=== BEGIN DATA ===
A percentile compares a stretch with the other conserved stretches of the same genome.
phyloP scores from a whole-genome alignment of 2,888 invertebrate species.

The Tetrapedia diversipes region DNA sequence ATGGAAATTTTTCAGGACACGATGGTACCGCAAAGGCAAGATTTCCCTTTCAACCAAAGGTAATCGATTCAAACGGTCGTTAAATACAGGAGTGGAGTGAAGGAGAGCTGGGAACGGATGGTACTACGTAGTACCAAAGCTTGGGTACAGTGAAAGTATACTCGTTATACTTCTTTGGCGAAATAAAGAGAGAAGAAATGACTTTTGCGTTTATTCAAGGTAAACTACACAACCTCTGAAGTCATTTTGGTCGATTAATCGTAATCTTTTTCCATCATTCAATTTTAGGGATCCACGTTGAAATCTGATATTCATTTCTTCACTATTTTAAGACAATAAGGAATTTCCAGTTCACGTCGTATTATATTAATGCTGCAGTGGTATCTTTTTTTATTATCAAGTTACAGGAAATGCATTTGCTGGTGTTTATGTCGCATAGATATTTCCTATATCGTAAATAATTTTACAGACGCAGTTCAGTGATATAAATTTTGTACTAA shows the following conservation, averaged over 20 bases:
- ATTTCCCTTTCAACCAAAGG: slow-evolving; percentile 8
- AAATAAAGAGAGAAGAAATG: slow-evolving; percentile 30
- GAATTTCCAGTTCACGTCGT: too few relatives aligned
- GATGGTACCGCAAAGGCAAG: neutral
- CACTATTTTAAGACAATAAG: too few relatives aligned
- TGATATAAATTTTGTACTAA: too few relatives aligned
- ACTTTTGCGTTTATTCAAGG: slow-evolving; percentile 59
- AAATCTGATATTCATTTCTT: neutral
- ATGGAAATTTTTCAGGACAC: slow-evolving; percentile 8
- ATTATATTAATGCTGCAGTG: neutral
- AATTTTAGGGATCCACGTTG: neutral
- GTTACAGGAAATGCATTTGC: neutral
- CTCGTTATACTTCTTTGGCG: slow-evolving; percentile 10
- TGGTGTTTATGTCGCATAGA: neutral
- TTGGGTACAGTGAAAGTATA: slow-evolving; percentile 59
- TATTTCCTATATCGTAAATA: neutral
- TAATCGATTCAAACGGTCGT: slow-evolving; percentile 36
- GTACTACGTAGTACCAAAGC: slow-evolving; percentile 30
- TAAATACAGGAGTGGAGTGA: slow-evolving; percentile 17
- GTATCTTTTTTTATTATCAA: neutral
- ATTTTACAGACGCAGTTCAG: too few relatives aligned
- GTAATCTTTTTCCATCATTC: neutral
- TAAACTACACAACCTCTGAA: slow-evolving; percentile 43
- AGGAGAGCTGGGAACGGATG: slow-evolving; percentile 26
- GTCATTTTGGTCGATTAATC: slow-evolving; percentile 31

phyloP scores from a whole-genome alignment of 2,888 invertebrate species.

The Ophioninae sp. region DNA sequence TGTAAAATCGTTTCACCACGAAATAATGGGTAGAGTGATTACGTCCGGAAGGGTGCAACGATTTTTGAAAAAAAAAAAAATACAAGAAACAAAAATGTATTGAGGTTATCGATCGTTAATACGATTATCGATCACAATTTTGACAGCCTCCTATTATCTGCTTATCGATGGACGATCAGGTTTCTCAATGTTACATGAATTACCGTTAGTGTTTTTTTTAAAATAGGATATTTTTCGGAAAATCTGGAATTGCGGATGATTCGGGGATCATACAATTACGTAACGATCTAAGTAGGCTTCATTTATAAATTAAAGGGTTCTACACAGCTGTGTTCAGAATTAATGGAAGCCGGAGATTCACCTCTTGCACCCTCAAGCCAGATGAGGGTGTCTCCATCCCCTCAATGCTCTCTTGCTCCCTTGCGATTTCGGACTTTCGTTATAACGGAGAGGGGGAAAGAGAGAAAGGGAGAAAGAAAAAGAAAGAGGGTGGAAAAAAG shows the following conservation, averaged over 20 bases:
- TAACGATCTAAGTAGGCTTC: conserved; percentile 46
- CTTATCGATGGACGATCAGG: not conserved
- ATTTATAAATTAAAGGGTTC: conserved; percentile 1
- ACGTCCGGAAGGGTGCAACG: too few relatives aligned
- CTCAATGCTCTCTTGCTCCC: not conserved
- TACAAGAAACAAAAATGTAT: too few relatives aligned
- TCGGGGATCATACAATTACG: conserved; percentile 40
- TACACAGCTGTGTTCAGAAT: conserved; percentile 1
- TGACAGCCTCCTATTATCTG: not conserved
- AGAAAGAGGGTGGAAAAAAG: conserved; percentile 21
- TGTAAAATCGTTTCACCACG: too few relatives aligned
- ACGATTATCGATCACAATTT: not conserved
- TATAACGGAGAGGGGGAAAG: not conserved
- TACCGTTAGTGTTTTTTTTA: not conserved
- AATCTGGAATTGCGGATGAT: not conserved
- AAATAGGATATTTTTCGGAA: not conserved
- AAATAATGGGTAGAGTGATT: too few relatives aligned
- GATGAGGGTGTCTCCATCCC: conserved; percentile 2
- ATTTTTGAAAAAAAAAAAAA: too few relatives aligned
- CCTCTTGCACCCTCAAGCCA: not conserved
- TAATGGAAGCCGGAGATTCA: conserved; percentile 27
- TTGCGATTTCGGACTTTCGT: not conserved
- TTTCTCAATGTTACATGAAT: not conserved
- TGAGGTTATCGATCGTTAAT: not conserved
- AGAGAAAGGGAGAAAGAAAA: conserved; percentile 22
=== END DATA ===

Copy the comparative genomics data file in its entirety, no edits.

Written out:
A percentile compares a stretch with the other conserved stretches of the same genome.
phyloP scores from a whole-genome alignment of 2,888 invertebrate species.

The Tetrapedia diversipes region DNA sequence ATGGAAATTTTTCAGGACACGATGGTACCGCAAAGGCAAGATTTCCCTTTCAACCAAAGGTAATCGATTCAAACGGTCGTTAAATACAGGAGTGGAGTGAAGGAGAGCTGGGAACGGATGGTACTACGTAGTACCAAAGCTTGGGTACAGTGAAAGTATACTCGTTATACTTCTTTGGCGAAATAAAGAGAGAAGAAATGACTTTTGCGTTTATTCAAGGTAAACTACACAACCTCTGAAGTCATTTTGGTCGATTAATCGTAATCTTTTTCCATCATTCAATTTTAGGGATCCACGTTGAAATCTGATATTCATTTCTTCACTATTTTAAGACAATAAGGAATTTCCAGTTCACGTCGTATTATATTAATGCTGCAGTGGTATCTTTTTTTATTATCAAGTTACAGGAAATGCATTTGCTGGTGTTTATGTCGCATAGATATTTCCTATATCGTAAATAATTTTACAGACGCAGTTCAGTGATATAAATTTTGTACTAA shows the following conservation, averaged over 20 bases:
- ATTTCCCTTTCAACCAAAGG: slow-evolving; percentile 8
- AAATAAAGAGAGAAGAAATG: slow-evolving; percentile 30
- GAATTTCCAGTTCACGTCGT: too few relatives aligned
- GATGGTACCGCAAAGGCAAG: neutral
- CACTATTTTAAGACAATAAG: too few relatives aligned
- TGATATAAATTTTGTACTAA: too few relatives aligned
- ACTTTTGCGTTTATTCAAGG: slow-evolving; percentile 59
- AAATCTGATATTCATTTCTT: neutral
- ATGGAAATTTTTCAGGACAC: slow-evolving; percentile 8
- ATTATATTAATGCTGCAGTG: neutral
- AATTTTAGGGATCCACGTTG: neutral
- GTTACAGGAAATGCATTTGC: neutral
- CTCGTTATACTTCTTTGGCG: slow-evolving; percentile 10
- TGGTGTTTATGTCGCATAGA: neutral
- TTGGGTACAGTGAAAGTATA: slow-evolving; percentile 59
- TATTTCCTATATCGTAAATA: neutral
- TAATCGATTCAAACGGTCGT: slow-evolving; percentile 36
- GTACTACGTAGTACCAAAGC: slow-evolving; percentile 30
- TAAATACAGGAGTGGAGTGA: slow-evolving; percentile 17
- GTATCTTTTTTTATTATCAA: neutral
- ATTTTACAGACGCAGTTCAG: too few relatives aligned
- GTAATCTTTTTCCATCATTC: neutral
- TAAACTACACAACCTCTGAA: slow-evolving; percentile 43
- AGGAGAGCTGGGAACGGATG: slow-evolving; percentile 26
- GTCATTTTGGTCGATTAATC: slow-evolving; percentile 31

phyloP scores from a whole-genome alignment of 2,888 invertebrate species.

The Ophioninae sp. region DNA sequence TGTAAAATCGTTTCACCACGAAATAATGGGTAGAGTGATTACGTCCGGAAGGGTGCAACGATTTTTGAAAAAAAAAAAAATACAAGAAACAAAAATGTATTGAGGTTATCGATCGTTAATACGATTATCGATCACAATTTTGACAGCCTCCTATTATCTGCTTATCGATGGACGATCAGGTTTCTCAATGTTACATGAATTACCGTTAGTGTTTTTTTTAAAATAGGATATTTTTCGGAAAATCTGGAATTGCGGATGATTCGGGGATCATACAATTACGTAACGATCTAAGTAGGCTTCATTTATAAATTAAAGGGTTCTACACAGCTGTGTTCAGAATTAATGGAAGCCGGAGATTCACCTCTTGCACCCTCAAGCCAGATGAGGGTGTCTCCATCCCCTCAATGCTCTCTTGCTCCCTTGCGATTTCGGACTTTCGTTATAACGGAGAGGGGGAAAGAGAGAAAGGGAGAAAGAAAAAGAAAGAGGGTGGAAAAAAG shows the following conservation, averaged over 20 bases:
- TAACGATCTAAGTAGGCTTC: conserved; percentile 46
- CTTATCGATGGACGATCAGG: not conserved
- ATTTATAAATTAAAGGGTTC: conserved; percentile 1
- ACGTCCGGAAGGGTGCAACG: too few relatives aligned
- CTCAATGCTCTCTTGCTCCC: not conserved
- TACAAGAAACAAAAATGTAT: too few relatives aligned
- TCGGGGATCATACAATTACG: conserved; percentile 40
- TACACAGCTGTGTTCAGAAT: conserved; percentile 1
- TGACAGCCTCCTATTATCTG: not conserved
- AGAAAGAGGGTGGAAAAAAG: conserved; percentile 21
- TGTAAAATCGTTTCACCACG: too few relatives aligned
- ACGATTATCGATCACAATTT: not conserved
- TATAACGGAGAGGGGGAAAG: not conserved
- TACCGTTAGTGTTTTTTTTA: not conserved
- AATCTGGAATTGCGGATGAT: not conserved
- AAATAGGATATTTTTCGGAA: not conserved
- AAATAATGGGTAGAGTGATT: too few relatives aligned
- GATGAGGGTGTCTCCATCCC: conserved; percentile 2
- ATTTTTGAAAAAAAAAAAAA: too few relatives aligned
- CCTCTTGCACCCTCAAGCCA: not conserved
- TAATGGAAGCCGGAGATTCA: conserved; percentile 27
- TTGCGATTTCGGACTTTCGT: not conserved
- TTTCTCAATGTTACATGAAT: not conserved
- TGAGGTTATCGATCGTTAAT: not conserved
- AGAGAAAGGGAGAAAGAAAA: conserved; percentile 22